Nevertheless, in some patients, the disease continues to progress. For patients for whom treatments with all three classes of drugs have failed, the median progression-free survival is 3 to 4 months, and the median overall survival is 9 months.
In contrast, the results reported in the NEJM article showed that overall median progression-free survival was 8.8 months, but it was more than double that (20.2 months) for patients who achieved a complete or stringent complete response.
Estimated median overall survival was 19.4 months, and the overall survival was 78% at 12 months. The authors note that overall survival data are not yet mature.
The patients who were enrolled in the CAR T-cell trial had undergone many previous treatments. They had undergone a median for six prior drug therapies (range, three to 16), and most of the patients (120, 94%) had also undergone autologous hematopoietic stem cell transplant.
In addition, the majority of patients (84%) had disease that was triple refractory (to an immunomodulatory agent, a proteasome inhibitor, and an anti-CD38 antibody), 60% had disease that was penta-exposed (to bortezomib, carfilzomib, lenalidomide, pomalidomide, and daratumumab), and 26% had disease that was penta-refractory.
In the NEJM article, the authors report that about a third of patients had a complete response to CAR T-cell therapy.
At a median follow-up of 13.3 months, 94 of 128 patients (73%) showed a response to therapy (P < .001); 42 (33%) showed a complete or stringent complete response; and 67 patients (52%) showed a “very good partial response or better,” they write.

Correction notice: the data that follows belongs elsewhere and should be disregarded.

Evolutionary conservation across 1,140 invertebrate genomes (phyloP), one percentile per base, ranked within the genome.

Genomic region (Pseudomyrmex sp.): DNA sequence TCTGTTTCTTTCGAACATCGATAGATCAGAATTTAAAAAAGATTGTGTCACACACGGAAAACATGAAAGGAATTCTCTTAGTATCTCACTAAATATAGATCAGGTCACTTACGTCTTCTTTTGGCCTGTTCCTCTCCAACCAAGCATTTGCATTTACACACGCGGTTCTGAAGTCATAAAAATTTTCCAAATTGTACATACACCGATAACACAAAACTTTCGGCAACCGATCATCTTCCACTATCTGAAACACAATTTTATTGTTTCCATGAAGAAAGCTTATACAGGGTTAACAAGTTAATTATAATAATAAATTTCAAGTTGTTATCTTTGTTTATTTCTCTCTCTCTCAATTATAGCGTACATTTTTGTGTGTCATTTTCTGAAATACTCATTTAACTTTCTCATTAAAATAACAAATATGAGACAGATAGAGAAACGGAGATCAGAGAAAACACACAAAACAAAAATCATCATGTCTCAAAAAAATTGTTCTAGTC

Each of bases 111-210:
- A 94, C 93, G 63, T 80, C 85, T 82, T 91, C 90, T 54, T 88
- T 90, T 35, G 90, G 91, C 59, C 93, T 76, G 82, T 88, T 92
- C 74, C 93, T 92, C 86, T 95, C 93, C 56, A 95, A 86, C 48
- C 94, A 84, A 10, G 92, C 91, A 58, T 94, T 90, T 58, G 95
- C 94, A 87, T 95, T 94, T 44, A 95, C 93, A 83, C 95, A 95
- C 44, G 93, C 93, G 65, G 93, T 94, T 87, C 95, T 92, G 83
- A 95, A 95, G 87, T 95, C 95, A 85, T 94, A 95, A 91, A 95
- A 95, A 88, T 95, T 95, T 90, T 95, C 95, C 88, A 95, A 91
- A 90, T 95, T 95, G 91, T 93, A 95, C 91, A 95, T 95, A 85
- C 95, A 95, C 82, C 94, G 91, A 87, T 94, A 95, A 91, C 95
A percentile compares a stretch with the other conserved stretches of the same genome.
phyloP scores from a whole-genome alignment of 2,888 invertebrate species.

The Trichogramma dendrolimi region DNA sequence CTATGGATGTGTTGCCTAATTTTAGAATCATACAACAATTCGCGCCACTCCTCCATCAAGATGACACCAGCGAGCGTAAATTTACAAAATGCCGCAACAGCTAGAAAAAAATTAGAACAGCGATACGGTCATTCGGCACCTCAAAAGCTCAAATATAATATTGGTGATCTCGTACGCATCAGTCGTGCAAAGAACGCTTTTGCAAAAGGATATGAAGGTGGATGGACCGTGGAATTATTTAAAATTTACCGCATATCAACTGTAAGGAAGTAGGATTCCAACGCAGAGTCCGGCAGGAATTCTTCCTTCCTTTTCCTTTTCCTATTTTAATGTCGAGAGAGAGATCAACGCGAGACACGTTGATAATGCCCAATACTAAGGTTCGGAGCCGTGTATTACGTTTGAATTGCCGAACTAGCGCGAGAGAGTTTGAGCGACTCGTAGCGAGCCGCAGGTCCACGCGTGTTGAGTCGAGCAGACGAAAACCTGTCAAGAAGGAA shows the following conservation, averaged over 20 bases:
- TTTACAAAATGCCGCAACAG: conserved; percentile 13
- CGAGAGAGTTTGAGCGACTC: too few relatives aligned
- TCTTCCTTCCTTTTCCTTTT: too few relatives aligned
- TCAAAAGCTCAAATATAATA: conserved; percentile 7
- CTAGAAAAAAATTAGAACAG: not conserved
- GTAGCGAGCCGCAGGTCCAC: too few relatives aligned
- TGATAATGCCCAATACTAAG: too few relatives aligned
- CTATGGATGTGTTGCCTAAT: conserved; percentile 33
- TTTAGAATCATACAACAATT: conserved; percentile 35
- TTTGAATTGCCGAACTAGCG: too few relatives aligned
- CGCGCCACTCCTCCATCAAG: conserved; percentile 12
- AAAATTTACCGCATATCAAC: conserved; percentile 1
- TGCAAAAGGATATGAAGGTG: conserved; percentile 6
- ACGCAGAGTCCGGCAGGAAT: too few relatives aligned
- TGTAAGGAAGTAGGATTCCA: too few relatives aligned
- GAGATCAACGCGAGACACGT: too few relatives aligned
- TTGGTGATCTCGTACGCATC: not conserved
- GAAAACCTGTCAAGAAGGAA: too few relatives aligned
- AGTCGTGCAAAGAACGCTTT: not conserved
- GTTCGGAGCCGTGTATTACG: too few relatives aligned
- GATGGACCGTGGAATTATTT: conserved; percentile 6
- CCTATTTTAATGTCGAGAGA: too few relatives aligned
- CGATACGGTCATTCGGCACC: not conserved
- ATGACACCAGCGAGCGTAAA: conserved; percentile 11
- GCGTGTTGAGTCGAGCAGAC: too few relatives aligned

In the FDA announcement of the product approval, the figures for complete response was slightly lower. “Of those studied, 28% of patients showed complete response — or disappearance of all signs of multiple myeloma — to Abecma, and 65% of this group remained in complete response to the treatment for at least 12 months,” the agency noted.
The FDA also noted that treatment with Abecma can cause severe side effects. The label carries a boxed warning regarding CRS, hemophagocytic lymphohistiocytosis/macrophage activation syndrome, neurologic toxicity, and prolonged cytopenia, all of which can be fatal or life threatening.
The most common side effects of Abecma are CRS, infections, fatigue, musculoskeletal pain, and a weakened immune system. Side effects from treatment usually appear within the first 1 to 2 weeks after treatment, but some side effects may occur later.
The agency also noted that, to further evaluate the long-term safety of the drug, it is requiring the manufacturer to conduct a postmarketing observational study.
“The FDA remains committed to advancing novel treatment options for areas of unmet patient need,” said Peter Marks, MD, PhD, director of the FDA’s Center for Biologics Evaluation and Research.
“While there is no cure for multiple myeloma, the long-term outlook can vary based on the individual’s age and the stage of the condition at the time of diagnosis. Today’s approval provides a new treatment option for patients who have this uncommon type of cancer.”
For more from Medscape Oncology, join us on Twitter and Facebook.
Source: Read Full Article